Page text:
Just how different was healthcare in the middle ages?

Just how different was healthcare in the Middle Ages? 

York Medieval Press authors shed light on the reality of medieval medicine. 

There are a lot of misconceptions about medieval medicine. In the popular imagination, it’s mostly superstition and quackery. Scholarship on health and healing in the Middle Ages paints a far more complex picture. We asked researchers to share their favourite discoveries about this period, and what modern medics might learn from historical healthcare. 

“The medieval period was not a ‘dark age’ for medicine – there was a broad landscape of healthcare and people’s experiences of ill health and healing then provide fascinating insight into lived experiences of the period.” – Ruth Salter 

Throwing lard at a dog  

Perhaps we should get this out of the way first: it is true that some methods used in medieval medicine were a little exotic. 

“Oxford Bodleian MS Rawlinson C814, a fourteenth-century Anglo-Norman medical compendium, contains many short ways of predicting the course of an illness. One instructs that the sick person’s feet should be rubbed with lard and the lard thrown at a dog. If the dog eats the lard, the patient will live; if not, they will die.” – Jo Edge 

“Geoffrey Launde, a Dominican, treated knight, Sir John Trussell, who indulged in too much sex so causing a broken vein in his kidneys or bladder — his expensive (but successful) treatment involved shavings of ivory, pearls, coral and emerald.” – Peter Murray Jones 

Body and soul 

In the Middle Ages, the church played an important role in providing care and advice, and it was considered important to look after the soul, not just the body.   

“From the 13th to the 16th century friars were actively engaged in healing, even gynecology and surgery. They also wrote and compiled texts on medicine. Church law tried to insist souls were far more important than bodies. In practice friars acted as preachers and confessors but often also advised on how to stay healthy and tried to cure illnesses.” - Peter Murray Jones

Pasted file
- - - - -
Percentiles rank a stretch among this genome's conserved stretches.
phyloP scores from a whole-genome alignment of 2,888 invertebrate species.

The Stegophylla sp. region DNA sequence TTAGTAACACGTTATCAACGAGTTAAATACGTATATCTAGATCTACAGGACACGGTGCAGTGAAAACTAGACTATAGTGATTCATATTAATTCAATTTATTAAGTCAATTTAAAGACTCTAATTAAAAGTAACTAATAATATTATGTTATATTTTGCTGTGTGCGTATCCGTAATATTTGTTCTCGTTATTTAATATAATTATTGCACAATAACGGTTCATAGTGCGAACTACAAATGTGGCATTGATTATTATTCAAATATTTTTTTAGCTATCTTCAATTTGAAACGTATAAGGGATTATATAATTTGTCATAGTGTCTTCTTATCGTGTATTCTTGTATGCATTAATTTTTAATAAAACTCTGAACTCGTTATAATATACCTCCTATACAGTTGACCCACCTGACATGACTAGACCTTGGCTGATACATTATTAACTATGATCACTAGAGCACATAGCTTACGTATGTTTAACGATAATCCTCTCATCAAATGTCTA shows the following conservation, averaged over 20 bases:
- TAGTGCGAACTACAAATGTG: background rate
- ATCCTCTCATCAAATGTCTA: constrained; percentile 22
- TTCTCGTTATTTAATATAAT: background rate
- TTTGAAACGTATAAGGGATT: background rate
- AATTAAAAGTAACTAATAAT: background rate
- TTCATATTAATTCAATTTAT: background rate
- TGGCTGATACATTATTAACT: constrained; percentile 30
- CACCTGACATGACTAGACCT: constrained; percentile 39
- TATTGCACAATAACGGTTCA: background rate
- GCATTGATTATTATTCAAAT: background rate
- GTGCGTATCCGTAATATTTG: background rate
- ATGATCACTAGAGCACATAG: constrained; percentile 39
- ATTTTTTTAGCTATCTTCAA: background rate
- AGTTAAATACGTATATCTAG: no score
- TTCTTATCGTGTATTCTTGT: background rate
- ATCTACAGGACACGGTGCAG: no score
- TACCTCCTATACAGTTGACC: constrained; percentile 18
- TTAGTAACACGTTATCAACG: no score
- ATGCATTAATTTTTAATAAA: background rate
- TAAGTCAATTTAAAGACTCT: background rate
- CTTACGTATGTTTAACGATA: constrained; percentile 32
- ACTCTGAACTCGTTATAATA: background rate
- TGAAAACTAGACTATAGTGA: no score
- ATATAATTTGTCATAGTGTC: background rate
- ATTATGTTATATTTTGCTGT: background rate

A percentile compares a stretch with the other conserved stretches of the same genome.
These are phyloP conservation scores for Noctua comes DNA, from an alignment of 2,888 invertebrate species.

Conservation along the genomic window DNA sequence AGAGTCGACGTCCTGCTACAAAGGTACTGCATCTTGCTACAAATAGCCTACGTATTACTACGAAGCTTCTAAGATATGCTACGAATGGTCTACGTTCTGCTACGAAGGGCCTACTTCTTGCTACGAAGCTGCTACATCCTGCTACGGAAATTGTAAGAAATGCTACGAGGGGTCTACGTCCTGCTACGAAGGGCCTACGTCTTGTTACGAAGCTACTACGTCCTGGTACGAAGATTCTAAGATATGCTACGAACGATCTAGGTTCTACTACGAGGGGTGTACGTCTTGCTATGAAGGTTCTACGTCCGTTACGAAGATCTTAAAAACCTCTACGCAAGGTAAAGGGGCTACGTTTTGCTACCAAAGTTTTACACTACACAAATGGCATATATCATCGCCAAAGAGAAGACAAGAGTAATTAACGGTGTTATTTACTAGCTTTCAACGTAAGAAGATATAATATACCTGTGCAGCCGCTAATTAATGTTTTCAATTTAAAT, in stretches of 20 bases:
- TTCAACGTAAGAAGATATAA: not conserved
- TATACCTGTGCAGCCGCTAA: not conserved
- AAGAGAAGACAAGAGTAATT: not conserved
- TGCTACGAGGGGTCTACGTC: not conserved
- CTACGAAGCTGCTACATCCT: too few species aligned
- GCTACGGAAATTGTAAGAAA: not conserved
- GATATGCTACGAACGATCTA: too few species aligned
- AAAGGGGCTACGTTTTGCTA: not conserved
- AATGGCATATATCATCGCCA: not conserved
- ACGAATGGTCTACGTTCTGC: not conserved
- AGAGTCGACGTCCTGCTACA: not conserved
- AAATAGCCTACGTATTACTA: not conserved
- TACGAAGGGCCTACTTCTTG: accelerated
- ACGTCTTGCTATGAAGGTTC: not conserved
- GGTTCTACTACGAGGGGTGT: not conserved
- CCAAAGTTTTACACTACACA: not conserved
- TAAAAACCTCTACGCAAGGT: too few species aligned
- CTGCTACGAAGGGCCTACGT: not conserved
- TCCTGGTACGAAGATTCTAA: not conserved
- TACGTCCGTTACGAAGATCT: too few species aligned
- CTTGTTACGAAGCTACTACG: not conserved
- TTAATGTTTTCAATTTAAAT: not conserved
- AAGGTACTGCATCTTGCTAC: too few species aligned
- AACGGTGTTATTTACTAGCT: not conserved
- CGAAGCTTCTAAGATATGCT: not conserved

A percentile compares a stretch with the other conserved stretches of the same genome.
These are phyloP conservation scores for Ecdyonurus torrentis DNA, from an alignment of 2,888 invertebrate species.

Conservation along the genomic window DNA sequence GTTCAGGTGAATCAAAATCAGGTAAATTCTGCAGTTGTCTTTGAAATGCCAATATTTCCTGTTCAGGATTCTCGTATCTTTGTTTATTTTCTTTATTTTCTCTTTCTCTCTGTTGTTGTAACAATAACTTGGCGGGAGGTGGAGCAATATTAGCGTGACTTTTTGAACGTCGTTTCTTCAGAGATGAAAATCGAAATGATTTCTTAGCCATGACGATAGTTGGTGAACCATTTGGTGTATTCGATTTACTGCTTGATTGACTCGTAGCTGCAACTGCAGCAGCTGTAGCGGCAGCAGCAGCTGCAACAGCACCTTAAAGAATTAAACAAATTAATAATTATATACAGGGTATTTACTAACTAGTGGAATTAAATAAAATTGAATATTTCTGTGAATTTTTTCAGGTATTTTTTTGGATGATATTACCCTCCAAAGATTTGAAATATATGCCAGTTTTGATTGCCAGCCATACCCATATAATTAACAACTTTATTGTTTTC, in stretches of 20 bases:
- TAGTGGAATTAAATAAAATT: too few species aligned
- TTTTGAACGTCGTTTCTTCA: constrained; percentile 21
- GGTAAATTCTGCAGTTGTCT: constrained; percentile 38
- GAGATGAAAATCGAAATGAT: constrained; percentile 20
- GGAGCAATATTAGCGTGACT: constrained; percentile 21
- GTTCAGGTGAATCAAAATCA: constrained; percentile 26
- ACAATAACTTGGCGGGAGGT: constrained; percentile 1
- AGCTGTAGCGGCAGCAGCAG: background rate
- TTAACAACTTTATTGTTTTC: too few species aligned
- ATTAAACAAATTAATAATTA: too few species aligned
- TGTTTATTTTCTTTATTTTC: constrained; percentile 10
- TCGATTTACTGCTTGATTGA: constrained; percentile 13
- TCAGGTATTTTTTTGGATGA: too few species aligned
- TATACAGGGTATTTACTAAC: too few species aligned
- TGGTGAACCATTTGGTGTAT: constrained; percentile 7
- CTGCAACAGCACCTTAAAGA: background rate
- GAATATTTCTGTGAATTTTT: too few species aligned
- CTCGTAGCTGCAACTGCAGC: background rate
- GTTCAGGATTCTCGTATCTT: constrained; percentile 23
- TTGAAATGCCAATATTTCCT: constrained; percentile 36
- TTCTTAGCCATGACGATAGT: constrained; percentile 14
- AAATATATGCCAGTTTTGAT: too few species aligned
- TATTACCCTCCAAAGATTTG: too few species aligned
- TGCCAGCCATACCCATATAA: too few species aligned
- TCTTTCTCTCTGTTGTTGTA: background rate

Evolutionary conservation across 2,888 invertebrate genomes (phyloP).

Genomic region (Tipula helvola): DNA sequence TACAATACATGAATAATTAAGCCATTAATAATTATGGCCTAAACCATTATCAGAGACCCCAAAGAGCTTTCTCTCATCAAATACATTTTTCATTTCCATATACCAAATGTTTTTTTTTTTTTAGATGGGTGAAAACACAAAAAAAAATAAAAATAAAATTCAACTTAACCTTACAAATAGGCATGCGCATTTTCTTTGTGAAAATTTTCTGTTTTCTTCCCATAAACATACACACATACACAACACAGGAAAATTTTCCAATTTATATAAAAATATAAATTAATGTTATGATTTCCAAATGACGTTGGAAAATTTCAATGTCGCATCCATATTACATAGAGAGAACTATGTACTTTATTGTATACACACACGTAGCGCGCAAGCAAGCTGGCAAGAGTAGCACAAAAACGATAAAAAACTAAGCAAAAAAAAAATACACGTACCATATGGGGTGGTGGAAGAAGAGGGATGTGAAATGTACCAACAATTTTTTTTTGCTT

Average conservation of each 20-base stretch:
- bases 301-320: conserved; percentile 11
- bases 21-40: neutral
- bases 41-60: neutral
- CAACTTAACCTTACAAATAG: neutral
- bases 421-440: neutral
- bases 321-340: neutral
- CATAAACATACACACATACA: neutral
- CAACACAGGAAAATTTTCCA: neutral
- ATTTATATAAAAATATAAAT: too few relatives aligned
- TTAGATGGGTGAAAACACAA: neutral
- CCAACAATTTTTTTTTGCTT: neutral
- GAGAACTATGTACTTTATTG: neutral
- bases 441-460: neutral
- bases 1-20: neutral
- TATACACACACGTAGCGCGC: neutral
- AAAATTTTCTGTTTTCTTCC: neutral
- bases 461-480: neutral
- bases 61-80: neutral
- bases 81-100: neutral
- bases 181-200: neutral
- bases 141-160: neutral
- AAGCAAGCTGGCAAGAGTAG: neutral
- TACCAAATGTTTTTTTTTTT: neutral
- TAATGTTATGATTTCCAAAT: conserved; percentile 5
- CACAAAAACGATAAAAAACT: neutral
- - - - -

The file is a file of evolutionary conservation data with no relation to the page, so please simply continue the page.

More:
“Jan Milíč of Kroměříž, a reformist preacher in Prague, turned a former brothel into a religious community, which he called Jerusalem. Milíč set up this community to explicitly resemble a hospital, but instead of treating the physically ill, he treated the most sinful in society, namely the former sex workers.” - Patrick Outhwaite   

Health and power 

Like today, different social groups were not equally well served by medicine in the Middle Ages, but medical knowledge was not only for the professionals. 

“I came to realize that it’s relevant to analyze how these educated men talked about themselves in terms of descent and environment, in their own smaller imagined communities. Given that they were dwelling at centres of power, their ideas affected policies and practices of power.” – Claire Weeda 

“Many people outside of healthcare were knowledgeable about theories of health and the ways in which doctors treated patients. People owned medical texts and educated themselves on the subject. A more active engagement with medicine today would perhaps lead to less disaffection and distrust of doctors and medical authorities.” – Patrick Outhwaite 

Healthcare contexts  

Medical knowledge and technologies, and the societies in which they exist are always changing. Human nature, less so.     

“Many diagnoses, while useful and valid, are nevertheless social constructs, dependent on time and place. Take OCD, a condition I have had since I can remember and a diagnosis I find useful. Some people have applied this modern diagnosis to past figures, for example Martin Luther, who could be said to have suffered with religious doubt. But this elides important contexts: doubt was a central feature of devout Protestantism. You could probably diagnose every fervent Protestant who left life writing in this time with OCD! So care is needed.”Jo Edge 

“Anyone reading about people’s reactions to the Black Death (or any other big disease event in the past) could very easily be reading about people’s reactions to Covid-19. Modern healthcare providers need to remember that human nature is much more static or slow moving than technological advances and that people’s fears and instincts need to be taken into consideration much more than may be the case.” – Lori Jones 


Jo Edge, Lori Jones, Peter Murray Jones, Patrick Outhwaite, Ruth Salter and Claire Weeda are all authors and editors of volumes in the York Medieval Press series Health and Healing in the Middle Ages, edited by Peregrine Horden and Sara Ritchey. 

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